SEOUL: (Reuters) FIFA presidential candidate Chung Mong-joon said on Wednesday that payments he made to Haiti and Pakistan in 2010 were “charitable donations” and any attempt to use them as part of a reported ethics investigation was “cynical and unethical”.

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Responding to media reports that world football’s governing body was investigating the South Korean billionaire over the ‘disaster relief’ funds, Chung said in a statement he had been donating money to causes at home and abroad since the 1990s.

“Recent media reports allege that FIFA has started an investigation into FIFA Honorary Vice President Dr. Chung Mong-Joon’s 2010 donations to disaster relief funds to Haiti and Pakistan,” said the statement.

“If these reports are true, we condemn this as a cynical and unethical effort by FIFA to misrepresent even charitable donations for political manipulation.”

FIFA’s ethics committee declined to comment on the matter, following their policy of not discussing any cases, or potential cases.

It is not the first time that Chung’s name has been raised in a potential ethics case.

In November, Chung featured in FIFA’s Ethics report into the bidding process for the World Cup in 2018 and 2022, in which South Korea made a bid to host.

The report followed an investigation led by US lawyer Michael Garcia and looked into letters that Chung sent, in late 2010, to FIFA executive committee members about a proposal to establish a “Global Football Fund” supporting football development.

“According to those letters, Korea intended to raise US$777 million from 2011 to build new football infrastructure and renovate existing facilities,” said the report, which added that the fund was linked to South Korea’s 2022 bid.

The Ethics report concluded that: “There are certain indications of potentially problematic conduct of specific individuals in the light of relevant FIFA Ethics rules.”

It added that FIFA ethics judge Hans-Joachim Eckert “trusts that the Investigatory Chamber will take appropriate steps if it deems such measures appropriate and feasible.”

A spokesman for Cornel Borbely, head of the Investigatory Chamber, declined to comment on whether any such steps had been taken.

Chung, the scion of Korea’s Hyundai industrial conglomerate, told Reuters in an interview on July 30, when he stated his intention to stand for FIFA president, that he feared outgoing president Sepp Blatter might try to sabotage his bid.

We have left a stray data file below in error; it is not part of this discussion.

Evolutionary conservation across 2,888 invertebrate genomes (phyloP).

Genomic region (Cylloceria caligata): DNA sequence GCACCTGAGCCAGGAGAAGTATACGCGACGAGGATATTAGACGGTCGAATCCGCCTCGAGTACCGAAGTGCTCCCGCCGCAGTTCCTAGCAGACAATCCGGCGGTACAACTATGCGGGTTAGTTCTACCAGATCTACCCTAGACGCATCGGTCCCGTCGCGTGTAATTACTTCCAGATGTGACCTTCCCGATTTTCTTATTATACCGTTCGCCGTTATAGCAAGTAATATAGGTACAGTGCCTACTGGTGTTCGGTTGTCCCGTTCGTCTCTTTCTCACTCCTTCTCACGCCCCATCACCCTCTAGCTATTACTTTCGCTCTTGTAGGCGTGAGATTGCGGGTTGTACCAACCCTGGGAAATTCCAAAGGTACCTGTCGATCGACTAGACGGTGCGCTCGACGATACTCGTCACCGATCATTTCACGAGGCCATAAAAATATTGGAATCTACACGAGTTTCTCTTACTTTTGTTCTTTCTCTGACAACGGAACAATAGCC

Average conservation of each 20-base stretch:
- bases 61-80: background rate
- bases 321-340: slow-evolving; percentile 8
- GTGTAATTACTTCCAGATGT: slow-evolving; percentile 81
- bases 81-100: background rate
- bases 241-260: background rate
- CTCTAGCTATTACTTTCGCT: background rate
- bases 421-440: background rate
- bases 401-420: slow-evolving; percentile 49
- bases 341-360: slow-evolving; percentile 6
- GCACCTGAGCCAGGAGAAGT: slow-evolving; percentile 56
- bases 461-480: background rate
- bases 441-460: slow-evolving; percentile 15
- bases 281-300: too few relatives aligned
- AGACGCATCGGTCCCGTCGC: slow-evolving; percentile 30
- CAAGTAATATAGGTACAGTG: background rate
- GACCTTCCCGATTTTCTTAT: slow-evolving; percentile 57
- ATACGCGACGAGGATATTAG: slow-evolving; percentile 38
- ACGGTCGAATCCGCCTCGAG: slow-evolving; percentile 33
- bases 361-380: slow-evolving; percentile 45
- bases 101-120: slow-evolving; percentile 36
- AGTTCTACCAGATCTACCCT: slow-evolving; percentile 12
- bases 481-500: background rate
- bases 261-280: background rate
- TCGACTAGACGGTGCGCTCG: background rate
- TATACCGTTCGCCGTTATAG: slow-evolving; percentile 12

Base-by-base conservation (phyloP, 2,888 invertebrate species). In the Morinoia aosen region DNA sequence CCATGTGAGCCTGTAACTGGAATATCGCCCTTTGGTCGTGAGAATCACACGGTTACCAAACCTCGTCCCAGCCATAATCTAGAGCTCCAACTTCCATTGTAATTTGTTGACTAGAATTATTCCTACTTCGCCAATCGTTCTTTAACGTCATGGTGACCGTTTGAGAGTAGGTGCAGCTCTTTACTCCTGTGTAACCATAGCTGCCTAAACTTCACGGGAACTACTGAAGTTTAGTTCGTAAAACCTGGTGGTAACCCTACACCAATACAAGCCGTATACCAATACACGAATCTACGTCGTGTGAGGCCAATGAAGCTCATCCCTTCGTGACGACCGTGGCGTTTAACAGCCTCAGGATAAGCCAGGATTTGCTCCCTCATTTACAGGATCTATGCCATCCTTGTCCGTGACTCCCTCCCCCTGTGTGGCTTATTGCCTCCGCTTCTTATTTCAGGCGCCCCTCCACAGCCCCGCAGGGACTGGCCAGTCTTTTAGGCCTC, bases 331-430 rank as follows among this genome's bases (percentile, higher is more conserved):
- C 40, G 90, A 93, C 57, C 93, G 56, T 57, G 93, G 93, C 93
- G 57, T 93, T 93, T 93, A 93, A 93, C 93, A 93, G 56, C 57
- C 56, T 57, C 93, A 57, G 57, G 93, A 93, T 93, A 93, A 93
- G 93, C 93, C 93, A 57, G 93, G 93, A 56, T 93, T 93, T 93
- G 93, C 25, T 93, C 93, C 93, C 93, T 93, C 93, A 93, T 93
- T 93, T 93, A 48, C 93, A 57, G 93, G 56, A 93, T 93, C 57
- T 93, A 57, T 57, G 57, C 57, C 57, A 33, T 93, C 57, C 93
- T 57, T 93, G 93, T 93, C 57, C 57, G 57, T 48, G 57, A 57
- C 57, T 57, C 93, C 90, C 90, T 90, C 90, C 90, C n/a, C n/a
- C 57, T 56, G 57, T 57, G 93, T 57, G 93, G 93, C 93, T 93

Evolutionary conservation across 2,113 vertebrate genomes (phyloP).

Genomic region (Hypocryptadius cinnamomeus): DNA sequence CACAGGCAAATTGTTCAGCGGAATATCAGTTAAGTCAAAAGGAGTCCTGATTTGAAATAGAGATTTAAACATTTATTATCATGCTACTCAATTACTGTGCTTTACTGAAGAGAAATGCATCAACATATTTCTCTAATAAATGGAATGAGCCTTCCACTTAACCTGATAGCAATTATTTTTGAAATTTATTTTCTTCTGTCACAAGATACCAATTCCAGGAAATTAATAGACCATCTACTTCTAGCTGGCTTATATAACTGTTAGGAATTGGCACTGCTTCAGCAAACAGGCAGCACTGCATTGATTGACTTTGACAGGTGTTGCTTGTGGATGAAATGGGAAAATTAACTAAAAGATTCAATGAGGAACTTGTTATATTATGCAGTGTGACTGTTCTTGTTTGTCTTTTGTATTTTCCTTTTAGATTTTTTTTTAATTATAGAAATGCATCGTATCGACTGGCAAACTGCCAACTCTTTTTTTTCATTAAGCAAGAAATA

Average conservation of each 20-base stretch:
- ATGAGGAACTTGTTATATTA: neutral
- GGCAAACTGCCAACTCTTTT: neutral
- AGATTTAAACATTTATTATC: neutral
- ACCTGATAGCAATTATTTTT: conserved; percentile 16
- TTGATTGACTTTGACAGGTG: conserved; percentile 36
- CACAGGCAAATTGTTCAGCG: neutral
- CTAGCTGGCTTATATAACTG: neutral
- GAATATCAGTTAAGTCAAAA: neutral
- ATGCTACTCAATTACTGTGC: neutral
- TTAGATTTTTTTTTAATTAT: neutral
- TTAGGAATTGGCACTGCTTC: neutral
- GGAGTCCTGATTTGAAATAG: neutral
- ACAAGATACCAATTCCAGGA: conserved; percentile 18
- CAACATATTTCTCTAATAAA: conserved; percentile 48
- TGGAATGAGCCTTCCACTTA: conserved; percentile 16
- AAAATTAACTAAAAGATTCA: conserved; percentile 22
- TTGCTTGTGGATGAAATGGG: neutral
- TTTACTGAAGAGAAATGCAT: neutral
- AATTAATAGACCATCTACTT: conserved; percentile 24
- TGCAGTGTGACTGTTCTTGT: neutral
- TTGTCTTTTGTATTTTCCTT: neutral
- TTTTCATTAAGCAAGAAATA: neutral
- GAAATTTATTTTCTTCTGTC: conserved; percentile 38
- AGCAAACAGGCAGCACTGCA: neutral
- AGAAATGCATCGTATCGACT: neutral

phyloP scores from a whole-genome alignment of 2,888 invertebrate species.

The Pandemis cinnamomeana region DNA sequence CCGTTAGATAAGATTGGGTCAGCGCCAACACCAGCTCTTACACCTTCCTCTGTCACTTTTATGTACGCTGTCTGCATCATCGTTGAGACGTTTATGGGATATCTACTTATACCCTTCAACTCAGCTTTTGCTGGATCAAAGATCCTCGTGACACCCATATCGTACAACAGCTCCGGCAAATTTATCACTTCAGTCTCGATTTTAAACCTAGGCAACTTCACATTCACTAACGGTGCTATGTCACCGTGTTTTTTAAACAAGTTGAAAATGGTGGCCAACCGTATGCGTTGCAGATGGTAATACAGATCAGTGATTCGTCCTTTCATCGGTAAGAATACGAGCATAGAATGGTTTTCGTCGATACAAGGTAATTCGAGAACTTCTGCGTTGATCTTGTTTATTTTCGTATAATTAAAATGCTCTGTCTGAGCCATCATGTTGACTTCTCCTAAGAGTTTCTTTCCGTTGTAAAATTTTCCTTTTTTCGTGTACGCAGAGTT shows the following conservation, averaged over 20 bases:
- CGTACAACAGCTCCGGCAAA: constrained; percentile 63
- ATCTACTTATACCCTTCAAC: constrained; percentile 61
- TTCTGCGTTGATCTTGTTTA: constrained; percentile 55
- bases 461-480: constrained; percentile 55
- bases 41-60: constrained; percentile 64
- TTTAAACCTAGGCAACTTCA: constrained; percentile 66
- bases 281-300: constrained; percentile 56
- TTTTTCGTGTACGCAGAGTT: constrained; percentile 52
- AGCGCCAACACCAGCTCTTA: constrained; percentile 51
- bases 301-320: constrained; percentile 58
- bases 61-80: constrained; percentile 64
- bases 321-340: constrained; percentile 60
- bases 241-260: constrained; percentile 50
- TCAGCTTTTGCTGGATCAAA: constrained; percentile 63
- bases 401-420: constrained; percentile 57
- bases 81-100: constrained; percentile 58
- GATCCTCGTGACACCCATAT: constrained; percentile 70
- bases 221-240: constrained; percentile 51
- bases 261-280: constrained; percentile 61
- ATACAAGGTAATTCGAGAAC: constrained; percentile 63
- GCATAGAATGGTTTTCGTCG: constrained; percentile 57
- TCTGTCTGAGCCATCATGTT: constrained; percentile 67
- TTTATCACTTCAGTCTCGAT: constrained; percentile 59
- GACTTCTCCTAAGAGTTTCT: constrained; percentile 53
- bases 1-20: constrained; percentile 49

“I’m afraid president Blatter has a kind of plan to damage my candidacy, but if he tries to do something bad to my candidacy I will try to fight that,” he said in the interview.

Chung formally launched his bid to replace the Swiss as FIFA president in Paris earlier this week with a stinging attack on Blatter and Michel Platini, head of European soccer’s ruling body UEFA and a rival candidate for the FIFA presidency.

Blatter responded by saying he was “disturbed” by Chung’s criticism, noting the South Korea had been an influential member of FIFA for 17 years until 2011.

All candidates for FIFA president need the nominations of five football associations and so far there have been no public declarations of support for the South Korean. Candidates also need to pass an integrity check carried out by FIFA.

Chung’s fledgling bid suffered a blow last week when the head of his own Asian Football Confederation, Sheikh Salman Bin Ebrahim Al Khalifa of Bahrain, announced he would be supporting Michel Platini.

FIFA will hold an elective congress on Feb. 26 to decide on a replacement for Blatter, who is standing down following the organisation’s corruption scandals.

U.S. prosecutors indicted nine soccer officials, most of whom had FIFA positions, and five marketing and broadcasting company executives, in May over a range of alleged offences, including fraud, money-laundering and racketeering.

Blatter was re-elected for a fifth term as FIFA president on May 29, but four days later said he would lay down his mandate amid the worst crisis in the body’s history.

Chung said in the statement he had provided relief assistance to many different countries including Turkey, Bangladesh, China and Myanmar.

“As chairman of the Asan Foundation, the largest philanthropic organization in Korea, Dr. Chung also helped the foundation provide medical assistance to victims of the Indonesian tsunami, 2005 Pakistan earthquake, and Sri Lankan tsunami,” the statement said.

“In January 2010, as chairman of the ruling Grand National Party in the Korean National Assembly, Dr. Chung also announced at a party meeting he would personally donate money to earthquake relief efforts in Haiti.”


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